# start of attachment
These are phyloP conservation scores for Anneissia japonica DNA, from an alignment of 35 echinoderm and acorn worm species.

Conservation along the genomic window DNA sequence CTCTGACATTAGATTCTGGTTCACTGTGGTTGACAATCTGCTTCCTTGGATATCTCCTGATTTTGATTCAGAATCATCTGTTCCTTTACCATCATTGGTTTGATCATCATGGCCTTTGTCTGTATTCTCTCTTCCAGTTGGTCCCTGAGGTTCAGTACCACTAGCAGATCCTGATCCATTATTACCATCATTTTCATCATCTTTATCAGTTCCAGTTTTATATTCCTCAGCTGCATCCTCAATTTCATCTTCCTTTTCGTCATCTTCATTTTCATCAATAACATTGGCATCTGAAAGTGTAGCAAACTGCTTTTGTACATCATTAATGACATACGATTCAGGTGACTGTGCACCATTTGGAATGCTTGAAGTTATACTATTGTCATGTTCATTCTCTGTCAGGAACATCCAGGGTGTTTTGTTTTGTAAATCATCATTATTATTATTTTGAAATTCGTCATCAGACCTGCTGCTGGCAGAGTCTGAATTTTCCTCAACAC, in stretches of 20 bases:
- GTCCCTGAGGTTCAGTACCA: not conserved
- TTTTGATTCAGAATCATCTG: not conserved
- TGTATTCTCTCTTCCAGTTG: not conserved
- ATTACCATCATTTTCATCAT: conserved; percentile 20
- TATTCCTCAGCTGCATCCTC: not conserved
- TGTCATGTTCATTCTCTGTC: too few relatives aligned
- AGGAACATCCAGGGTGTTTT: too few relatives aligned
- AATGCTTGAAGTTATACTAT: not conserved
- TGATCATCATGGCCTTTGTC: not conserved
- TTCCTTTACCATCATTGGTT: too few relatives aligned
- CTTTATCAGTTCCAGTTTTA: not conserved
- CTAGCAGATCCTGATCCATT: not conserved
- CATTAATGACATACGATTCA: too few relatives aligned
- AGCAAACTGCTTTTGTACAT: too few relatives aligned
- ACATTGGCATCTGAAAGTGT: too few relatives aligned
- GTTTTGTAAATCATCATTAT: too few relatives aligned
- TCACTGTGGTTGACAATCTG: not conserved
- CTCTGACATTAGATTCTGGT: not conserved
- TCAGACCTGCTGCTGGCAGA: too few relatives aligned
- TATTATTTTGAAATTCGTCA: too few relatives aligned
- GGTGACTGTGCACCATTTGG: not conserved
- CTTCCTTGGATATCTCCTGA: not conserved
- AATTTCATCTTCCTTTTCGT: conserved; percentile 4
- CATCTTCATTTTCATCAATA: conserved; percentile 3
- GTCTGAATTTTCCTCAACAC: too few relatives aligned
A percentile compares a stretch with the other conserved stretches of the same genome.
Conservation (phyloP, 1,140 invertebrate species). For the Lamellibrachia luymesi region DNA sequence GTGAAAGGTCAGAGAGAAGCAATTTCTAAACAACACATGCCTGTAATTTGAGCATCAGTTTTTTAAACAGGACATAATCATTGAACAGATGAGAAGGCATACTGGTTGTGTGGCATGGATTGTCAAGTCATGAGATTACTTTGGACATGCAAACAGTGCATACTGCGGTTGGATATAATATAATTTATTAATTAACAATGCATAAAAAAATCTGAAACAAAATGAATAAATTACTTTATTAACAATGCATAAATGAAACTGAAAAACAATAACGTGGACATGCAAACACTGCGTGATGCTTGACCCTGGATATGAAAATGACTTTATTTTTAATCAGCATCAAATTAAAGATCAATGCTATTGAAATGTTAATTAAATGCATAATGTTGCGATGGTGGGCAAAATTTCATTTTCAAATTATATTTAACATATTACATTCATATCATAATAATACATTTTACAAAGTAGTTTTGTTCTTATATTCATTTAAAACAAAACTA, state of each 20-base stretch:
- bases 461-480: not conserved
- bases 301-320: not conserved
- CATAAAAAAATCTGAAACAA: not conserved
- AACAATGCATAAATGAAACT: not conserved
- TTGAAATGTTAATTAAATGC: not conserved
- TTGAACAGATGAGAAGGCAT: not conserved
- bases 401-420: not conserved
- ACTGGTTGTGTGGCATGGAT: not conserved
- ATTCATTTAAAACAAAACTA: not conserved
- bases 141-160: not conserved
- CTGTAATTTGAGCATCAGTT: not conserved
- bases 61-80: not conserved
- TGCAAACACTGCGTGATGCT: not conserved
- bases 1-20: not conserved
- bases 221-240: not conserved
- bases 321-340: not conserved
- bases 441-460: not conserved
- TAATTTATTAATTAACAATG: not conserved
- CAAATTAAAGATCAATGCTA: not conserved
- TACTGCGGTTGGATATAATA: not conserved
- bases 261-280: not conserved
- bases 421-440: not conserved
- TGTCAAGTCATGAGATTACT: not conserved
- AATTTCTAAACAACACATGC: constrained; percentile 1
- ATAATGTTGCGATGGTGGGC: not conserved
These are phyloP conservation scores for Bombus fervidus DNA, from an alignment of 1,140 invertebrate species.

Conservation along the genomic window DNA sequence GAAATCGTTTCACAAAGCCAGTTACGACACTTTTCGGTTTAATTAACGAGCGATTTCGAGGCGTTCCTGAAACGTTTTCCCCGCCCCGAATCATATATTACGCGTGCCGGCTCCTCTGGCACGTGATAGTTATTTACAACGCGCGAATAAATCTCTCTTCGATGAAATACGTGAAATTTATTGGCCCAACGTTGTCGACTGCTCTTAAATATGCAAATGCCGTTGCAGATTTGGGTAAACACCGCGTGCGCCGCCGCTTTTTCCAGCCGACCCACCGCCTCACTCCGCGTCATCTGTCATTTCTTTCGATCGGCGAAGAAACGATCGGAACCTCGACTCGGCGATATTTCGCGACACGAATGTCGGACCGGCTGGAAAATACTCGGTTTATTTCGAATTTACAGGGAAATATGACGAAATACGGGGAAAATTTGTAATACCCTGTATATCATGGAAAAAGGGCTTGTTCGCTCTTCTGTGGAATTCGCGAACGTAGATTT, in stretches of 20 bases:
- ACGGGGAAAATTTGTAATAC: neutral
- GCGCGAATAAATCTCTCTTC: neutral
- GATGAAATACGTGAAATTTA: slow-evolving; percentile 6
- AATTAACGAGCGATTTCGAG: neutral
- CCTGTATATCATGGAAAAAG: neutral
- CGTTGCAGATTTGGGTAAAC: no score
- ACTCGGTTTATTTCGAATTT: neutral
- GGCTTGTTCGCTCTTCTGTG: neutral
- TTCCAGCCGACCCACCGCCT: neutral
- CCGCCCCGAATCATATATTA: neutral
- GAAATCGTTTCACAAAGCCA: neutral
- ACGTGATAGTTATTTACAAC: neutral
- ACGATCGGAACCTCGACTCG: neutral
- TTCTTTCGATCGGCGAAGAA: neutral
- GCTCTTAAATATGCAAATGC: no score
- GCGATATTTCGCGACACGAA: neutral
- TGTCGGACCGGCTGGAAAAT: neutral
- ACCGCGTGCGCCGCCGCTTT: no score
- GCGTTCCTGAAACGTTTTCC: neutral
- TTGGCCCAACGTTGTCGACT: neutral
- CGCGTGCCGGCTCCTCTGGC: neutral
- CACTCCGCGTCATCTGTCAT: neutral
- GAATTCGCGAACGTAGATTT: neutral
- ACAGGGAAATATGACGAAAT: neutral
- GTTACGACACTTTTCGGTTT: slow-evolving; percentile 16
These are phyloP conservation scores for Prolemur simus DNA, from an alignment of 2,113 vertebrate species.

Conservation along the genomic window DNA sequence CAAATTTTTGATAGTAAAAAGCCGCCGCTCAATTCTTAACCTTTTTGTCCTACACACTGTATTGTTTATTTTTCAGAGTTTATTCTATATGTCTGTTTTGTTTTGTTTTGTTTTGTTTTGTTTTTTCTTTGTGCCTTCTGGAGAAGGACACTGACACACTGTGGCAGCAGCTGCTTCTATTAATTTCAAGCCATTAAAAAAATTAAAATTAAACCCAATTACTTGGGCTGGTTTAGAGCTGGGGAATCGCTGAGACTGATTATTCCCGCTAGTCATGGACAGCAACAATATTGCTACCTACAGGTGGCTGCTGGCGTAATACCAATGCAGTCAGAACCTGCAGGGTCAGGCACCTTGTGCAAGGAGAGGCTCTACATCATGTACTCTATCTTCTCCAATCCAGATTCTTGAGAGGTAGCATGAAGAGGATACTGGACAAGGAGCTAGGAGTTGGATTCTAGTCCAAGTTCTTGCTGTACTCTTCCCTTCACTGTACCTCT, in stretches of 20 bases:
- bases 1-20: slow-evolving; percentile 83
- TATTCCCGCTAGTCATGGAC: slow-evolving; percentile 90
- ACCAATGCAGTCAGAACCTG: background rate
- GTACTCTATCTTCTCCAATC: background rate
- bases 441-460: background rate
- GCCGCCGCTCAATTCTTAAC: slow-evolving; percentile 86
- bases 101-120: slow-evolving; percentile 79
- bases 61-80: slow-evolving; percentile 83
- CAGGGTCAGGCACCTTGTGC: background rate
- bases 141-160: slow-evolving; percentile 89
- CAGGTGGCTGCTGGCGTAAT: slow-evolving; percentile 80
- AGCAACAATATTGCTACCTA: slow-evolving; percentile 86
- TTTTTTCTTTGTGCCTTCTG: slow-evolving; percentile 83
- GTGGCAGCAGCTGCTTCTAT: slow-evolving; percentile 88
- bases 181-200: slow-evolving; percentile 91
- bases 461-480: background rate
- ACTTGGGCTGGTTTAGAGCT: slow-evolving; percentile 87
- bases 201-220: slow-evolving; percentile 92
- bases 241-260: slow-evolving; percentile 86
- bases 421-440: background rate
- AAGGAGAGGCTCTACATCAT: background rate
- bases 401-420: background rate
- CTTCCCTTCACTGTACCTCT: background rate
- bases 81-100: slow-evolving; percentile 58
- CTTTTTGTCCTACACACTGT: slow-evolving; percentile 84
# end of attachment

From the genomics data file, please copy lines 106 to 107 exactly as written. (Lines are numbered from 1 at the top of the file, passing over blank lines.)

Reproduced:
- CTTCCCTTCACTGTACCTCT: background rate
- bases 81-100: slow-evolving; percentile 58